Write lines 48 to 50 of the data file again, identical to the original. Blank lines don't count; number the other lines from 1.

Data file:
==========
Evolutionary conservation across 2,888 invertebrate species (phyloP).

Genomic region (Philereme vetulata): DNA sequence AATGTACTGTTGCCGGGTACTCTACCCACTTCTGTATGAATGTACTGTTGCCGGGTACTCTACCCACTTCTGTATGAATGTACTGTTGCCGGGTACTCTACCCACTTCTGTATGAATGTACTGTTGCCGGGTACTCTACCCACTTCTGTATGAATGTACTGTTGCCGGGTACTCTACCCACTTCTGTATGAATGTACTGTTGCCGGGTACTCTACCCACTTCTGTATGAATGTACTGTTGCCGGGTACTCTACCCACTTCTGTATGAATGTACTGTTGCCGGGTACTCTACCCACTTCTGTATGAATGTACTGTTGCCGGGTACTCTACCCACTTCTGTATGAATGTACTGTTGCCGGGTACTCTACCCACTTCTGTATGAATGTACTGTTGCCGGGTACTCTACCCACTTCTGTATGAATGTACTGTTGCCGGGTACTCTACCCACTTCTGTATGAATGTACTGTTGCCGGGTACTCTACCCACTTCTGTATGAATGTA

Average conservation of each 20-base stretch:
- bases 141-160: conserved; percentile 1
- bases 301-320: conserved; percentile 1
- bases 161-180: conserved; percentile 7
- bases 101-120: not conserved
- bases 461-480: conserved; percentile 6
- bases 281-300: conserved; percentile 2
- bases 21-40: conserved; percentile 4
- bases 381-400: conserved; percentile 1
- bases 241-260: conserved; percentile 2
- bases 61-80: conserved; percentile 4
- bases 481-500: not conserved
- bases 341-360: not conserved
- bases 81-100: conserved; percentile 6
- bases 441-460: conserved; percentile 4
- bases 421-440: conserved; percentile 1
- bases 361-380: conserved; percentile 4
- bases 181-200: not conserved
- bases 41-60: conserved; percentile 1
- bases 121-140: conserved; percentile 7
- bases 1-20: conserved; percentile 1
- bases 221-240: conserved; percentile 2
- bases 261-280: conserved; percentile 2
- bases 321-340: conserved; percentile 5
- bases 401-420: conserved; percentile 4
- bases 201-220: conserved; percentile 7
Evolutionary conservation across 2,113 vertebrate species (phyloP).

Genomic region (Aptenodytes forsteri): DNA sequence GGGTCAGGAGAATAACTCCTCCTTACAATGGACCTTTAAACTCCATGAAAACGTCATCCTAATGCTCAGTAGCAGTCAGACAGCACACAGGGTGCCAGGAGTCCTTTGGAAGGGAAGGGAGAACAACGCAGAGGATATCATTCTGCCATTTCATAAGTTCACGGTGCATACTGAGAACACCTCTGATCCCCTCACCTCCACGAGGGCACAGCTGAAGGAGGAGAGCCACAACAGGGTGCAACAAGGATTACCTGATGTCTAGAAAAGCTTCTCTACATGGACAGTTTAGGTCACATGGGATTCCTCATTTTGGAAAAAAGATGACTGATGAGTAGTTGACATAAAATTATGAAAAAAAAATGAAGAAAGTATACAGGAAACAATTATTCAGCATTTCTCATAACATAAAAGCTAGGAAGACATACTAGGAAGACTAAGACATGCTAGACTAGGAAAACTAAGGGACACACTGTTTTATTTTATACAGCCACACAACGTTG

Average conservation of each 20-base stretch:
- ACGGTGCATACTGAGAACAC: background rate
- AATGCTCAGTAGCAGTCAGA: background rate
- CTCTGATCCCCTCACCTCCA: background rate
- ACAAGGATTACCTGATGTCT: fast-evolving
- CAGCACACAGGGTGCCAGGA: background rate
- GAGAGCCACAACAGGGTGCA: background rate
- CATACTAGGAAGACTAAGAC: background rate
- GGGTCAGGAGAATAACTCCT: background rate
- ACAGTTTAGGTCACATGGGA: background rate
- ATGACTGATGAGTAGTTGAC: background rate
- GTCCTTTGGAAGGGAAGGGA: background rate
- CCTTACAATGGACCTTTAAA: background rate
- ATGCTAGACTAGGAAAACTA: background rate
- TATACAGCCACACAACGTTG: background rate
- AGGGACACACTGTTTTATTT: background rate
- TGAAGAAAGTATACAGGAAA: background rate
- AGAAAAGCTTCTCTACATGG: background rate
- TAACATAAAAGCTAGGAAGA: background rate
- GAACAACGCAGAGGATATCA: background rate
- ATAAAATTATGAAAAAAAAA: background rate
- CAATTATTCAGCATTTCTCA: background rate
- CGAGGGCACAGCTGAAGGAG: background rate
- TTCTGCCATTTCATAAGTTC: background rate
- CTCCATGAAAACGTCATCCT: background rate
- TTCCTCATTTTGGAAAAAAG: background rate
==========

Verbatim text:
- AGAAAAGCTTCTCTACATGG: background rate
- TAACATAAAAGCTAGGAAGA: background rate
- GAACAACGCAGAGGATATCA: background rate